recipesTimothy Lillis

Divulged Queso Dip

recipesTimothy Lillis
Divulged Queso Dip
It’s a nightmare. It’s a never-ending nightmare, and you have to take really professional precautions.
— The anonymous author of this queso recipe, who we’ll call Jamie

This queso recipe was part of an email breach that happened several years ago. We’ve redacted personally identifiable information and pieces of the recipe to protect the author’s identity because, as he said, this data breach didn’t end with a changed password. It has continued for years.

Divulged Queso Dip

If someone hacked into your email, what would they find? Conversations between you and your friends? Your cell phone number, included in your email signature? Photos of your friends and family? Your address included in a dinner party invitation?

A recipe for cheese dip?

Cheese dip might not feel deeply personal to you. If your queso recipe was leaked on the internet, you might not feel exposed. It’s definitely hard to imagine it ever panning out as a “never-ending nightmare.”

But that’s exactly what happened several years ago, when Jamie’s email was hacked. Thousands of his messages, including all sorts of personally identifiable information, were hacked and that data has been floating through the dark corners of the internet ever since. Among the information, his queso recipe.


  • 1 block Velveeta Cheese

  • 2 cans Rotel hot diced tomatoes and habañero peppers

  • 1 roll of Hot and Spicy Jimmy Dean Sausage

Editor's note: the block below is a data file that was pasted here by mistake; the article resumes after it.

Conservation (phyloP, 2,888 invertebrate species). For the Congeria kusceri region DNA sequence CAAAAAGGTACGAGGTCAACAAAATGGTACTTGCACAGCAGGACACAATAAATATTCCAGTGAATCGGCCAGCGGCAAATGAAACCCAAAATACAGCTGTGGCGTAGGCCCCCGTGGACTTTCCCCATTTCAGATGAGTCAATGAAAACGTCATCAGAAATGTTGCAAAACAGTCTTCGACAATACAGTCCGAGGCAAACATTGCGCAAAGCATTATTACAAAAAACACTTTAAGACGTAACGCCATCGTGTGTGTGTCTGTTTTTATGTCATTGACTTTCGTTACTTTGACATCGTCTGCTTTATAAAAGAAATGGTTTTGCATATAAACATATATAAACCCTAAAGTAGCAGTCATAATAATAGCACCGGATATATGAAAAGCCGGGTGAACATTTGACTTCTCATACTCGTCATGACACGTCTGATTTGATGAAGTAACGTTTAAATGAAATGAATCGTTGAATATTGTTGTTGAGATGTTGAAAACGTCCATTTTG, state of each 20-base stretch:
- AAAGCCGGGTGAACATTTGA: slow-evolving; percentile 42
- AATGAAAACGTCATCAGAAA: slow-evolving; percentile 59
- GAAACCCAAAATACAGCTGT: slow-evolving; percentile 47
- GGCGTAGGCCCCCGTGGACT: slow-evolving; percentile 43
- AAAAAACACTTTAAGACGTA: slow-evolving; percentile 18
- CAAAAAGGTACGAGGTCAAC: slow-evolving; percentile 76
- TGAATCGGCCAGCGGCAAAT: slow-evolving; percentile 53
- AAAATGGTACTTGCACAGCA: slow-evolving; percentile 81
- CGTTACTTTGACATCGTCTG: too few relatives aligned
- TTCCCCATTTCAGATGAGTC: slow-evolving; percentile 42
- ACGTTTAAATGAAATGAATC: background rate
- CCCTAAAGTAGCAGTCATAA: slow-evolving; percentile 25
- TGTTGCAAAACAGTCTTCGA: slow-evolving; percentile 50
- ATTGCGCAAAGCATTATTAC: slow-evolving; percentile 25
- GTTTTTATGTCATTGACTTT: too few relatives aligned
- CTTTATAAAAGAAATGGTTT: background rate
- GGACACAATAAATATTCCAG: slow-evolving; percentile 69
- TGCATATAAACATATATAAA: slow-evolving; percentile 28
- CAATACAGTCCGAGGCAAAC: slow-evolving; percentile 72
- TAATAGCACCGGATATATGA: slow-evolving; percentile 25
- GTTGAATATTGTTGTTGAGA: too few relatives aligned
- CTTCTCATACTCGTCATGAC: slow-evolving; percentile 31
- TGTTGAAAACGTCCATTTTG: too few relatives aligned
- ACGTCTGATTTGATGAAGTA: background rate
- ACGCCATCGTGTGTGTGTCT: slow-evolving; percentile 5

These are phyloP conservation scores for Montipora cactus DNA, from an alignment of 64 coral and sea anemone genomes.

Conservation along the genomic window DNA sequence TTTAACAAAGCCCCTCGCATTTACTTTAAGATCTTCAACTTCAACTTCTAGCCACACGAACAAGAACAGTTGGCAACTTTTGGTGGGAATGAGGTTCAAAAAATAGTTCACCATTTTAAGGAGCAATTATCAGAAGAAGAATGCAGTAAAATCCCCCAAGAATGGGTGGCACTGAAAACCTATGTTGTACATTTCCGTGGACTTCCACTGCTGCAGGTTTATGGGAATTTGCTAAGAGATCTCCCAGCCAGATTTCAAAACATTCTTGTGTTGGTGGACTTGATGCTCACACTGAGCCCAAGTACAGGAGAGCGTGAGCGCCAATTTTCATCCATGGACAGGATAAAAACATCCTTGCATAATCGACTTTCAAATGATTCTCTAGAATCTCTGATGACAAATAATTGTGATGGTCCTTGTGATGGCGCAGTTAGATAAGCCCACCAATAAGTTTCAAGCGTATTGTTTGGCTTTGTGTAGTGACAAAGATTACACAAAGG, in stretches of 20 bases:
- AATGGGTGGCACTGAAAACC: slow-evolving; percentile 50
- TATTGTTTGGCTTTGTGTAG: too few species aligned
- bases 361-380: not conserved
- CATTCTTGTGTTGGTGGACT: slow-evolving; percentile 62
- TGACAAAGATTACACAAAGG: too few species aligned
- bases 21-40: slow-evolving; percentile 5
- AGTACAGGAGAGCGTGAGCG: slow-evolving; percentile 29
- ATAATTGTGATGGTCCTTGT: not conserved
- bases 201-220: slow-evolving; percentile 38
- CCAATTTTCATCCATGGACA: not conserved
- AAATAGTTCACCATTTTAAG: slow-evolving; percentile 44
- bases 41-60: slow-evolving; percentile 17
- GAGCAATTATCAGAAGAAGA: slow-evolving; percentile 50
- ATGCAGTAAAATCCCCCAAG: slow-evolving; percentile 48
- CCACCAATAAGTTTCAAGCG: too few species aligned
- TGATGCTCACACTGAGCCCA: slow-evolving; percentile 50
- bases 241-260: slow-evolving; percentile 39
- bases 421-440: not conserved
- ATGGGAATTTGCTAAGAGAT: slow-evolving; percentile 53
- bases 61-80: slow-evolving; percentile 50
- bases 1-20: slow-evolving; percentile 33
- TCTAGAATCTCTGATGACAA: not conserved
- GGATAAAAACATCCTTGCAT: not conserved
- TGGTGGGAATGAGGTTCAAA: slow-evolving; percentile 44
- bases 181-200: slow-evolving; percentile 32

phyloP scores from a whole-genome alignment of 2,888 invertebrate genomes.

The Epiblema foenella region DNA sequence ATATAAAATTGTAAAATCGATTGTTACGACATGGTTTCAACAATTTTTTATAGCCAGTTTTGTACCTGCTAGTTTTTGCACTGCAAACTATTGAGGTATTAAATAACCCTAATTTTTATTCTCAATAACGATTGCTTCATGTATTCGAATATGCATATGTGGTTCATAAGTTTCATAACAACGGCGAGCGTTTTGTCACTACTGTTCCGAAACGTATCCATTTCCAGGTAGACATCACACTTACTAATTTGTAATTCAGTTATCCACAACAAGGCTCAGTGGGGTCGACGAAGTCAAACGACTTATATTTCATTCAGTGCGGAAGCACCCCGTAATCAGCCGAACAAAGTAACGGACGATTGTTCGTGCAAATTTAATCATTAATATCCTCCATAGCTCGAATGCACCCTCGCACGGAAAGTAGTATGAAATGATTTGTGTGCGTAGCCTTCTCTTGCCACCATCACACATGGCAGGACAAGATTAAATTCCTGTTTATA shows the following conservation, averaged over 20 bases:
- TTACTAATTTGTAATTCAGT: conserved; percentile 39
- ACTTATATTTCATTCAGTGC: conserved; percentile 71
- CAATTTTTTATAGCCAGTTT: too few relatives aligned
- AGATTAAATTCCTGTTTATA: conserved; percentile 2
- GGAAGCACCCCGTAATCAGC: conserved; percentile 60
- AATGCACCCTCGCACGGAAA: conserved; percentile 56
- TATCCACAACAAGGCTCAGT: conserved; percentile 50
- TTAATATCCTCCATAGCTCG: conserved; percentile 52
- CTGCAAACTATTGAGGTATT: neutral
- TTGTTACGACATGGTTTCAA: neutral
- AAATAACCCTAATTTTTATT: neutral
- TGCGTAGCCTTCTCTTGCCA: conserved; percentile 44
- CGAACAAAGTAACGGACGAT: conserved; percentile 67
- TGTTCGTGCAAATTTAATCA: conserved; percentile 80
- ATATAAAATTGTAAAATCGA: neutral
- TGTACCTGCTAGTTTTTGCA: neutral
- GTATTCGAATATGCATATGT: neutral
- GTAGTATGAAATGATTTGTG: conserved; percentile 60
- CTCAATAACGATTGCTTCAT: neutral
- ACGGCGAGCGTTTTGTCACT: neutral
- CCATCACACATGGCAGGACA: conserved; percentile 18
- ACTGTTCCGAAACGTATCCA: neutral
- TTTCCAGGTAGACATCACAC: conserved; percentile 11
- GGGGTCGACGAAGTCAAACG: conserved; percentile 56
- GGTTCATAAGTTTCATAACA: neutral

1. Empty sausage into frying pan and cook thoroughly

  2. Cut Velveeta into cubes place in large cooking pot with 2 cans Rotel (tomatoes and peppers) and melt

  3. Combine sausage into melted cheese once cooked, stir and ENJOY

Chef Notes: “You can go get sharp cheddar blocks, and I’ve tried, believe me, to make organic queso from grass fed cows and it doesn’t turn out as good. It kinda sucks. People don’t like it.

“It’s only gotten progressively worse with every data breach that’s happened since,” Jamie said.

Because what goes on the internet generally stays on the internet, Jamie has suffered again and again from the implications of that breach. It turns out, it doesn’t take much stolen personal information to do harm. In the wrong hands, an email address, cell phone number, home address and full name is all someone would need to cause trouble. For Jamie, that trouble came in a range of identity thefts, from Victoria’s Secret cards opened in his name, to shadow Facebook accounts asking his friends for money, to fraud on all of his credit card accounts, to someone trying to open up a home loan in his name.

“Your information is connected to a lot of stuff and people can connect the dots,” he said. “It’s just connecting the puzzle pieces together. If hackers are smart enough they can link all of that together.”

Despite this breach being bad news, Jamie has found a few ways to protect himself online. He regularly freezes his accounts and updates passwords. He’s also changed the way he approaches life online in general.

“I try to be exactly who I am online now, I learned to be careful about what I say,” he said. “A man who can control his mind and his tongue can accomplish a lot of things rather than lashing out in anger. You make a troll remark on the internet and it lives there and all of your stuff will get caught up in a data breach and it will come back and bite you in the arse. I really try to be careful and be compassionate.”

Jamie’s case is an extreme one, but it’s important to recognize that a small breach could turn into something much bigger if you ignore it. Here are a few steps you can take to help keep that from happening.


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